VA Backs Off Boss' Claim 60 Employees Fired Over Wait-Times Scandal


The Veterans Affairs Department on Tuesday backed away from a claim made by its chief executive on Sunday that 60 employees who falsified patient data have been fired since he took over the agency in late July.

"We've got 60 people that we fired for manipulating wait times," VA Secretary Bob McDonald told NBC's "Meet the Press."

But pressed for details on the 60 on Tuesday the VA press office told that the number includes a range of disciplinary actions, including official demotions, reprimands and admonishments as well as terminations.

"VA has proposed disciplinary action related to data manipulation or patient care against more than 60 employees nationwide," the VA statement said.

Documents acquired by indicate that from June 3, 2014, through February 12, 2015, 10 employees were fired, four were permitted to resign or retire in lieu of being terminated, four had their probationary employment terminated, three were demoted, eight suspended for periods ranging from less than two weeks to 50 days, a dozen given admonishments and five were reprimanded.

The documents indicated that another 10 employees currently face removal.

Overall, McDonald said, VA has removed for cause about 900 employees since he took over the agency in late July, though the documents acquired by include only completed or pending disciplinary actions related to the wait-times scandal that has rocked the VA since last April.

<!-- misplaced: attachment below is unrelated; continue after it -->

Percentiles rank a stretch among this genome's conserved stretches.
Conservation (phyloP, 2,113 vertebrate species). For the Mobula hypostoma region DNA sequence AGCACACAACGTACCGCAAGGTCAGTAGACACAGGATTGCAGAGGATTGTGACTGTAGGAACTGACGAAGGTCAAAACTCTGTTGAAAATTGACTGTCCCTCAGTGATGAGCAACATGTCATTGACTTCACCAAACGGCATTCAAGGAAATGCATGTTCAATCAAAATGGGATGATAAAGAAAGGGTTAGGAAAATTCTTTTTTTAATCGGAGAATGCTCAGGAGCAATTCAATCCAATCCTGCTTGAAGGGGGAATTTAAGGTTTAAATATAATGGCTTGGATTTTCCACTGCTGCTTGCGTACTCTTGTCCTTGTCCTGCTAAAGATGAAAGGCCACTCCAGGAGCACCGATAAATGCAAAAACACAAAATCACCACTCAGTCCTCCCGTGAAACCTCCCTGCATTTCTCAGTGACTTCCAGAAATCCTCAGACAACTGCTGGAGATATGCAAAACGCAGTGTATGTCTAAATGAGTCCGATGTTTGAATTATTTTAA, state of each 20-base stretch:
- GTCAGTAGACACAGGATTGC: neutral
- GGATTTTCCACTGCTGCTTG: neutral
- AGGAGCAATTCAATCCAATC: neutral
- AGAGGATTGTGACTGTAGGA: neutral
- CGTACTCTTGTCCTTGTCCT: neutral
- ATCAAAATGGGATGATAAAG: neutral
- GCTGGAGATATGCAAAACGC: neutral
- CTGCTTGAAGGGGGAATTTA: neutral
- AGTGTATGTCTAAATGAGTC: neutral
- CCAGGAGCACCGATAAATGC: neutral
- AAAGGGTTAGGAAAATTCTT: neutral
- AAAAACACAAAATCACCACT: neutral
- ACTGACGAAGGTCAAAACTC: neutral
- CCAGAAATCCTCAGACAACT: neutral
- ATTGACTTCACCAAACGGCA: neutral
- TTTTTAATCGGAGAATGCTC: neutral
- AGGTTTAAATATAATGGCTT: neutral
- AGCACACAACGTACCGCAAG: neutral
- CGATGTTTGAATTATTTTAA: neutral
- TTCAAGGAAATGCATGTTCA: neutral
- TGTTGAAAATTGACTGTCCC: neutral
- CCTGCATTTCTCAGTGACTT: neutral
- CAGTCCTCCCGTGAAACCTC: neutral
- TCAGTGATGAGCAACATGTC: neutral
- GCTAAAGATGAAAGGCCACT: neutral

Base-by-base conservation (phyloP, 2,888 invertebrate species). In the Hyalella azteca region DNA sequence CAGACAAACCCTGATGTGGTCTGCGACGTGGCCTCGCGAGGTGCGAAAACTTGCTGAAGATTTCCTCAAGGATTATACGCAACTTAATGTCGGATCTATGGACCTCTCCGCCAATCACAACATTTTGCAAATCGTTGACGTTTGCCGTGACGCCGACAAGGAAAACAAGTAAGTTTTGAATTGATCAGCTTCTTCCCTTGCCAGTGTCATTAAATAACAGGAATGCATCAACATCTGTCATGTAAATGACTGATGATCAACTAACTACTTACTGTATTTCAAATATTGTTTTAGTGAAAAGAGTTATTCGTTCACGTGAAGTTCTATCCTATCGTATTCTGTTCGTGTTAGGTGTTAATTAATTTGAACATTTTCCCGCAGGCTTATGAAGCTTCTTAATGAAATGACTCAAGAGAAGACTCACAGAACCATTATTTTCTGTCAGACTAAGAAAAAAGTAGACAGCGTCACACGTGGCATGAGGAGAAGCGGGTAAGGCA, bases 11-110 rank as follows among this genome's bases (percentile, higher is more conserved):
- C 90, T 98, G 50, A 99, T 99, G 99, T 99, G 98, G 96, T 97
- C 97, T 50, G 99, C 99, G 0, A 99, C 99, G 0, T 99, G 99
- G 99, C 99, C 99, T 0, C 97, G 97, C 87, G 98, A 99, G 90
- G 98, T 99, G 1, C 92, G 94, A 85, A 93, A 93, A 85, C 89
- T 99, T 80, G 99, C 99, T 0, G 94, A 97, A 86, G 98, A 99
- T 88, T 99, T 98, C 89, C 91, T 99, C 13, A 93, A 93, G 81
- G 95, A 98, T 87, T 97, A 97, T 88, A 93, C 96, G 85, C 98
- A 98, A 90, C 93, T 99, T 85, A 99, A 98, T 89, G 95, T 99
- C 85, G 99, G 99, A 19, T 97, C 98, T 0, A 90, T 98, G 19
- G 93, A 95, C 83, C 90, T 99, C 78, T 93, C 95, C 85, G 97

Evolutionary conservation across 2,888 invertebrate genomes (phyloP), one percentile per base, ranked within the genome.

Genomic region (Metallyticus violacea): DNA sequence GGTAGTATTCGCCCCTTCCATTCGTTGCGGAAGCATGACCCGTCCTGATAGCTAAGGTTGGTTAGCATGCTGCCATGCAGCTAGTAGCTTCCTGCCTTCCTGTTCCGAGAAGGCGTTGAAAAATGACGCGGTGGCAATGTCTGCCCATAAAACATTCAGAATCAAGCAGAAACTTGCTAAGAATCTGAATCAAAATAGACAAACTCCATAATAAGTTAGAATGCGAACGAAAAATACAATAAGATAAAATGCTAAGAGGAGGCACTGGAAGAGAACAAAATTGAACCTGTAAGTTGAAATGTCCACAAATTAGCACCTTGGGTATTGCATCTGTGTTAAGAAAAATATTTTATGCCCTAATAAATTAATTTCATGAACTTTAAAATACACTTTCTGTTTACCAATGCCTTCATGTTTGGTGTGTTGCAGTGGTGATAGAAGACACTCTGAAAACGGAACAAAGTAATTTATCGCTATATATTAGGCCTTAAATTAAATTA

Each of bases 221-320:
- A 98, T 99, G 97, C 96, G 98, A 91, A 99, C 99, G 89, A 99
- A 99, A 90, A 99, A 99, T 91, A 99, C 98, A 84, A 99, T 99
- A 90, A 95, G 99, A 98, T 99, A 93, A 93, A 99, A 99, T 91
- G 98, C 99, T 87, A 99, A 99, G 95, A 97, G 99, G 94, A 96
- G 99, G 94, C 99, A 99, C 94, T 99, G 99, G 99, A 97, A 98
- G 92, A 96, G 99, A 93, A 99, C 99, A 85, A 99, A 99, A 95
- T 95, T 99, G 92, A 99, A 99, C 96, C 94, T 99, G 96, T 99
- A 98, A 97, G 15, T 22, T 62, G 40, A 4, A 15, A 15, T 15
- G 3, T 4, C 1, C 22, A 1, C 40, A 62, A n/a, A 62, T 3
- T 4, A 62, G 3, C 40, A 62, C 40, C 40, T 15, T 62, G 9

VA investigators -- following up on whistleblowers reports that patients died waiting for appointments at the VA Medical Center in Phoenix, Arizona -- found that manipulation of appointment dates, scheduling delays and falsified records were systemic problems across the department.

VA Secretary Eric Shinseki resigned his post at the end of May.

Since June, the VA has installed new leaders at 91 percent of its medical facilities, some moved into acting roles and others installed as new, permanent executives, according to officials.

Citing new authority that Congress granted McDonald to quickly terminate the employment of senior executives, the VA said it has so far removed five officials from the job.

But two of those were allowed to retire before the axe fell, which has frustrated lawmakers and veterans' advocates who believe there should be more serious consequences for officials who betrayed the trust of veterans and their families.

"Although I believe Secretary McDonald is sincere in his efforts to change VA's culture, the department's transformation won't be complete until employees at all levels understand there are tangible consequences for mismanagement and negligence that harms veterans," Rep. Jeff Miller, R-Florida, said in a statement on Wednesday.

Instilling a climate of accountability at VA will only be achieved through actions, not words, said Miller, who chairs the House Veterans Affairs Committee.

Whatever the current number of employees fired or in line for firing, the number is likely to change over the next several months.

In December the department set itself a July deadline for recommending administrative or disciplinary action against employees who falsified data or otherwise manipulated patient appointments, including those that caused delays leading to veteran deaths.

-- Bryant Jordan can be reached at

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